Non-invasive brain stimulation may improve outcomes for children with brain injury
Non-invasive brain stimulation may help improve limb function in children with motor disorders following brain injury, such as cerebral palsy or one-sided weakness. This is a relatively safe procedure where pads placed on the head deliver electric or magnetic currents, which are thought to activate the motor areas of the brain.
This review evaluated 14 trials, including 306 children comparing two types of brain stimulation with a control group. It found that these types of stimulation may impro...
Levetiracetam is a useful alternative to phenytoin in stopping prolonged epileptic seizures in children
Levetiracetam is as effective as phenytoin at stopping prolonged epileptic seizures in children. In this trial, levetiracetam stopped 70% of children convulsing compared with 64% for phenytoin within 35 to 45 minutes. Adverse events were similar. This combined with the fact levetiracetam may be easier to administer safely make it an important option.
Most epileptic seizures stop by themselves within a few minutes, but sometimes they continue for much longer. If this happens emergency treatment ...
When is it best to start the Parkinson’s drug, levodopa?
Earlier treatment with levodopa provides symptomatic relief to those with symptoms but does not appear to slow Parkinson’s disease from progressing. Therefore, timing is best determined by symptoms.
The treatment of Parkinson’s disease is complex. Levodopa is the main drug used to reduce tremors and muscle stiffness. Whether it modifies the course of the disease or becomes less effective over time is debated, and it can have side effects, so patients and clinicians sometimes prefer ...
Brain scan may predict long-term disabilities in babies with brain injury
Magnetic resonance spectroscopy, a type of scan which shows brain biochemistry, could help predict whether there will be long-term effects of brain injury (encephalopathy) in new-born babies. It is usually done alongside an MRI.
Researchers scanned 82 babies being treated for brain injury, using MRI and also magnetic resonance spectroscopy. One biomarker tested at seven days after birth, thalamic N-acetylaspartate, correctly identified all babies who went on to have adverse developmental outcom...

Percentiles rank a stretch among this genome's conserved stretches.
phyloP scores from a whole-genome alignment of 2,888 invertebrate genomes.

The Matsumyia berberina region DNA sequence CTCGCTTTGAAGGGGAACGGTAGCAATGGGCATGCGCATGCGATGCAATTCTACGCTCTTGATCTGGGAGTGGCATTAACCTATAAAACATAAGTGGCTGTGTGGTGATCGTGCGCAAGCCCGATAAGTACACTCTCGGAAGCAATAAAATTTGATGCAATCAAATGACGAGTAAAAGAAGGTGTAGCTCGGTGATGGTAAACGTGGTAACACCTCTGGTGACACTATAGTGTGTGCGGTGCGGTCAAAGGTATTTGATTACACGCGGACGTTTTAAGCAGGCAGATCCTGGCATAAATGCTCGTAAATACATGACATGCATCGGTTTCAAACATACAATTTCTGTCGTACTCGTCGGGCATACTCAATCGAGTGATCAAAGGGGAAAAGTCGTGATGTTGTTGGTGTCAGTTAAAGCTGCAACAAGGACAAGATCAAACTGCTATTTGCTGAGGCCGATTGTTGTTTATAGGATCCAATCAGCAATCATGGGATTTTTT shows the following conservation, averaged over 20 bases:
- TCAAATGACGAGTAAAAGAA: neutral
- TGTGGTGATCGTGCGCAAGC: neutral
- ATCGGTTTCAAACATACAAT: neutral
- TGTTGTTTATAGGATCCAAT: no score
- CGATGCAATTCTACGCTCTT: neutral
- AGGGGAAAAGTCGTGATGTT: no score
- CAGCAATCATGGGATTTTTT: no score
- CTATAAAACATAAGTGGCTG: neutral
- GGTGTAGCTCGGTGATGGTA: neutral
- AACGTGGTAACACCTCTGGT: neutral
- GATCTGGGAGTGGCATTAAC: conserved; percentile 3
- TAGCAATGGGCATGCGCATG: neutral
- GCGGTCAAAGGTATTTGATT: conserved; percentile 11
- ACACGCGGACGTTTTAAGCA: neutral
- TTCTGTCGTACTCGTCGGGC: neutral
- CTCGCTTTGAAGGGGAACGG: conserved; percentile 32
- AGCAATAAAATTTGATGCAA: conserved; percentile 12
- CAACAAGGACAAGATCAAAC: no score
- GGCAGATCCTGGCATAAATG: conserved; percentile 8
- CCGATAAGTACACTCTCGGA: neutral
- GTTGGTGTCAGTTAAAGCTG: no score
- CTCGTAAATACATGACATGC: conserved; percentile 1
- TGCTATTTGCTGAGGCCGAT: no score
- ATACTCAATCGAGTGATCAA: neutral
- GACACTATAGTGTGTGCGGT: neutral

Early cooling provides no benefit following traumatic brain injury
Deliberate cooling (prophylactic hypothermia) in the early management of traumatic brain injury does not improve neurological outcomes at six months. Inducing hypothermia may also increase the risk of pneumonia.
Hypothermia (33-35oC) is sometimes induced to try and limit brain damage in people with severe head injuries. However, evidence for its safety and effectiveness has been mixed. A 2015 trial (Eurotherm 3235) found that therapeutic hypothermia, for adults with raised intracranial pressur...
No benefit from monitoring antiepileptic drug levels in pregnancy
Regular monitoring of antiepileptic drug levels in pregnant women with epilepsy does not improve seizure control compared with clinical features-based monitoring. This NIHR-funded study was conducted across 50 UK hospitals and is the largest randomised trial in pregnant women with epilepsy.
Just over 260 pregnant women with unstable antiepileptic drug levels were assigned to ongoing monthly blood checks or clinical features monitoring. There were no differences in seizures or other pregnancy ou...
Adrenaline can restart the heart but is no good for the brain
Treating cardiac arrests with adrenaline during resuscitation by paramedics slightly increases survival compared with placebo. Though adrenaline initially helped restore circulation in a third of cases, 3.2% of people survived to 30 days compared to 2.4% of people in the placebo group. Severe brain damage was nearly twice as likely in those who survived after adrenaline injections.
Cardiac arrest occurs when the heart no longer pumps blood around the body, usually due to an irregular heart rhyt...
Cannabis derivative may reduce seizures in some severe drug-resistant epilepsies, but adverse events increase
In people with some types of severe, drug-resistant epilepsy, adding cannabidiol to their treatment may reduce seizure frequency and improve quality of life compared with a placebo. The likelihood of being free from seizures for more than a year was still low, about 8%. However, an additional 12% of people had serious adverse effects with cannabidiol.
These findings come from a systematic review, which included six trials in 555 patients. Most were children and adolescents with rare forms of ep...
Early, intense rehabilitation helps recovery after serious traumatic head injury
Early, intensive rehabilitation aids recovery and improves outcomes for people with moderate to severe traumatic brain injury.
A review of 11 studies found that starting rehabilitation early, while people were still in intensive care, or offering more intensive treatments helped patients with brain injury regain function compared with usual care. Early rehabilitation often included multisensory stimulation while the patient was still in a coma. The intensive multidisciplinary programmes mostly ...
Lorazepam confirmed as first-line treatment for stopping prolonged seizures in children
Intravenous lorazepam is as effective as intravenous diazepam for stopping children’s tonic-clonic seizures in hospital. Lorazepam also results in fewer breathing problems than diazepam. Giving antiepileptic drugs intravenously generally stops seizures more quickly than giving the drugs buccally (in the cheek), intranasally (in the nose) or rectally. However, this effect can be cancelled out if administering the drug into the veins takes too long.
Two of the 18 included trials were carrie...